• Explanation for issuing permit(#19-HCAA-01851 ), persuant to the provisions of section 73 of SARA (2020-09-15)

    The activity is a proposal to install a water intake structure below a rip rap blanket in the Assiniboine River, nearest to the city of Winnipeg, for the purposes of taking water for use at Camp Manitou. This will require conducting a mussel relocation, which may result in the capture and relocation of Mapleleaf (Quadrula quadrula) (Saskatchewan - Nelson Rivers population) (Mapleleaf from this point forward) within approximately 666 m2 of prescribed search area within the Assiniboine River. The mussel relocation will be completed prior to the installation to ensure that mussels are relocated when water temperatures are above or still close to 16°C.
  • Explanation for issuing permit(#20-HCAA-01684 ), persuant to the provisions of section 73 of SARA (2021-09-10)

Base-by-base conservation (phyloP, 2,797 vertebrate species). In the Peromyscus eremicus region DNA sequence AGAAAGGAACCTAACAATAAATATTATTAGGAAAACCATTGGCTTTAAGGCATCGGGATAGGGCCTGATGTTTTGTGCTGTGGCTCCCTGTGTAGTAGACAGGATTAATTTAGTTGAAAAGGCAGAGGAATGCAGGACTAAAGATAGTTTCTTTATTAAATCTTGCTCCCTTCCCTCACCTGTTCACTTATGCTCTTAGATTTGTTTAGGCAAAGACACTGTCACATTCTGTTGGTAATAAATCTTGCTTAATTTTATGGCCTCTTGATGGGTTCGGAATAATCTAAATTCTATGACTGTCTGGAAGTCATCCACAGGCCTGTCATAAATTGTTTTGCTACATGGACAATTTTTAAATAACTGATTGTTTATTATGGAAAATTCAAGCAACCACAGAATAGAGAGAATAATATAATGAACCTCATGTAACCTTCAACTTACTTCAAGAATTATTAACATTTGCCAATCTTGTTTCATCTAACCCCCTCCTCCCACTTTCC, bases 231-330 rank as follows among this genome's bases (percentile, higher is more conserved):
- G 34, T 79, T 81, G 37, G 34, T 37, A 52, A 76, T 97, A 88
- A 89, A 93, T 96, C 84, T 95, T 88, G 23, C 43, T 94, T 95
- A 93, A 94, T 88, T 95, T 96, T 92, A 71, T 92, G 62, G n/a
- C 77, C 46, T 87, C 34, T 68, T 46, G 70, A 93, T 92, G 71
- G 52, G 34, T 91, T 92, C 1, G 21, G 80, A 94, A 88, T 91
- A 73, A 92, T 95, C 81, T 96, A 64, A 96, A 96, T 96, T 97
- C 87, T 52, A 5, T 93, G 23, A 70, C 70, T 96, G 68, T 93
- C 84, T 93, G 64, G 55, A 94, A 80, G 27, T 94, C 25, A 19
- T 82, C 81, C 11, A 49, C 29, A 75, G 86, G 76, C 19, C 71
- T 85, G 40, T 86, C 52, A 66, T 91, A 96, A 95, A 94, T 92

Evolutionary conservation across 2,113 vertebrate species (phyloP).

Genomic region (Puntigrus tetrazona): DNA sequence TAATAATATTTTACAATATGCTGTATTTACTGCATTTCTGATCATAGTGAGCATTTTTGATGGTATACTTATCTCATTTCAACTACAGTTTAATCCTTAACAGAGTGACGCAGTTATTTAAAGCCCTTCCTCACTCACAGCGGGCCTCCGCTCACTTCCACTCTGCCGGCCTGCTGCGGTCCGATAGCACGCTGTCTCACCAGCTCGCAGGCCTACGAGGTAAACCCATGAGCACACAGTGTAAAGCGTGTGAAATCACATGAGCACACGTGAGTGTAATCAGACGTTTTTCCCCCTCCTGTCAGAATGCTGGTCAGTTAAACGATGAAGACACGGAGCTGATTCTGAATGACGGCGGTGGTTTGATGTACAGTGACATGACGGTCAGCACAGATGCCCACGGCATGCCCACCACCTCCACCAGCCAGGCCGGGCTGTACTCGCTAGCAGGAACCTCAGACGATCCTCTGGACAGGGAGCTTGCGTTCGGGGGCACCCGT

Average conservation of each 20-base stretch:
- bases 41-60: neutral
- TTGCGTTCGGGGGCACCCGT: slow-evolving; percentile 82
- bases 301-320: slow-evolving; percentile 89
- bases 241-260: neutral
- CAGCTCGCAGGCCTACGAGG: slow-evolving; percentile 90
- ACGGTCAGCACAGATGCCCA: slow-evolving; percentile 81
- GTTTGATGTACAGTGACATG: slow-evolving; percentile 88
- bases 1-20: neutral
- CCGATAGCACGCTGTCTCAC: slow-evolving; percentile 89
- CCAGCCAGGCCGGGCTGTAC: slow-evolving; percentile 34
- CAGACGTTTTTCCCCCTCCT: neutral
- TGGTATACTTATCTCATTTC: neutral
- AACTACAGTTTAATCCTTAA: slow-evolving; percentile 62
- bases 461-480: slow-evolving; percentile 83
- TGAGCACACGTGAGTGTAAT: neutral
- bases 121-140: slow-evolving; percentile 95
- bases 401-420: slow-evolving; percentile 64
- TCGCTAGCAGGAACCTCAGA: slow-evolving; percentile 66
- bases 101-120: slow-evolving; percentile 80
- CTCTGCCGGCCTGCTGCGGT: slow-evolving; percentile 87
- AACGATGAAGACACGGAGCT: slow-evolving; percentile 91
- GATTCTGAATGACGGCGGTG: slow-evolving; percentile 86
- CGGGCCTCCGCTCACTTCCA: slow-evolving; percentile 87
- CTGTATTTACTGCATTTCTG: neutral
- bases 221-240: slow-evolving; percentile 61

This permit is limited to mussel capture and relocation. Future bank stabilization works may occur in this section of the Assiniboine River. The mussel relocation will be occurring prior to the bank stabilization to ensure that mussels are relocated when water temperatures are above or still close to 16°C. The mussel relocation will involve the capture and relocation of Mapleleaf (Quadrula quadrula) (Saskatchewan - Nelson Rivers population) (Mapleleaf from this point forward) within the Prescribed Search Area of approximately 4015 m2 (includes the project footprint of 4972 m2 and a buffer) within the Assiniboine River. These works are to be completed prior to installing rock rip rap below an existing rip rap blanket, for the purpose of stabilizing the river bank below Wellington Crescent (as part of Fisheries and Oceans Canada [DFO] authorization 19-HCAA-00115).